Eamon de Valera – 'The Long Fellow' – remains a towering presence whose shadow still falls over Irish life. The history of Ireland for much of the twentieth century is the history of de Valera.
From the 1916 Rising, the troubled Treaty negotiations and the Civil War, right through to his retirement after a longer period in power than any other 20th-century leader, Eamon de Valera has both defined and divided Ireland. He was directly responsible for the Irish Constitution, Fianna Fail (the largest Irish political party) and the Irish Press Group. He helped create a political church-state monolith with continuing implications for Northern Ireland, the social role of women, the Irish language and the whole concept of an Irish nation. Many of the challenges he confronted are still troubling the peace of Ireland and of Britain, and some of the problems are his legacy.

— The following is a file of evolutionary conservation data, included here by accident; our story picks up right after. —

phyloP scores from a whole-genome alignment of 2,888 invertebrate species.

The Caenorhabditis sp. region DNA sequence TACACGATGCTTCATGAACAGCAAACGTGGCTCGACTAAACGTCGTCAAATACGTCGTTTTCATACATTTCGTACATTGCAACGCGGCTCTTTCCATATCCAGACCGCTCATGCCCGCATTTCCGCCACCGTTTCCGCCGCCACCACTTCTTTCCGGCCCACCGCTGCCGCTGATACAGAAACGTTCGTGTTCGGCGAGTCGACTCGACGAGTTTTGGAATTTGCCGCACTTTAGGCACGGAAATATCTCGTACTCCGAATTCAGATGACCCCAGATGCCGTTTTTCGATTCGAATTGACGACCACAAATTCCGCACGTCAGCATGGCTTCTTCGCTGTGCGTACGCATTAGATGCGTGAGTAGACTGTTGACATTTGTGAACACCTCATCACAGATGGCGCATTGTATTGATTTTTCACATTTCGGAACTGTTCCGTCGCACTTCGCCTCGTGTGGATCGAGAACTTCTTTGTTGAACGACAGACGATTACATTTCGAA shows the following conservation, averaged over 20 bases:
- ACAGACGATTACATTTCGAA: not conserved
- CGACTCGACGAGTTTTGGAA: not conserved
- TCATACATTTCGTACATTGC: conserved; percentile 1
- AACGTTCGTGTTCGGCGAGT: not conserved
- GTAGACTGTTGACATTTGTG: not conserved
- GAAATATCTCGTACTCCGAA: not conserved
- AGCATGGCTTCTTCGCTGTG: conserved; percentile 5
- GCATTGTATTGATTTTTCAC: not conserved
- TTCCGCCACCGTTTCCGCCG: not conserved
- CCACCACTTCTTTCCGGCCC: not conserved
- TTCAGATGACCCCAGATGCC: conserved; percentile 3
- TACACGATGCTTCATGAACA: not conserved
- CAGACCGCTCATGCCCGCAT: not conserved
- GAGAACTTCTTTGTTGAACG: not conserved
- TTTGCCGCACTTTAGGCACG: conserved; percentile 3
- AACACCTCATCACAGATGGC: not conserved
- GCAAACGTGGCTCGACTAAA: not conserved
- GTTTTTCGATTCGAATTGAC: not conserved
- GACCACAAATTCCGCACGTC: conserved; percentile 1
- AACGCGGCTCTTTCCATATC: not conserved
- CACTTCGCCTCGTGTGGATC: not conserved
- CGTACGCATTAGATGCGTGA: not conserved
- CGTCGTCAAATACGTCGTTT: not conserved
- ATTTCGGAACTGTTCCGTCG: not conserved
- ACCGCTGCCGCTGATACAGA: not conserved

Tim Pat Coogan's comprehensive study of this political giant is a major addition to the history of Irish-British relationships.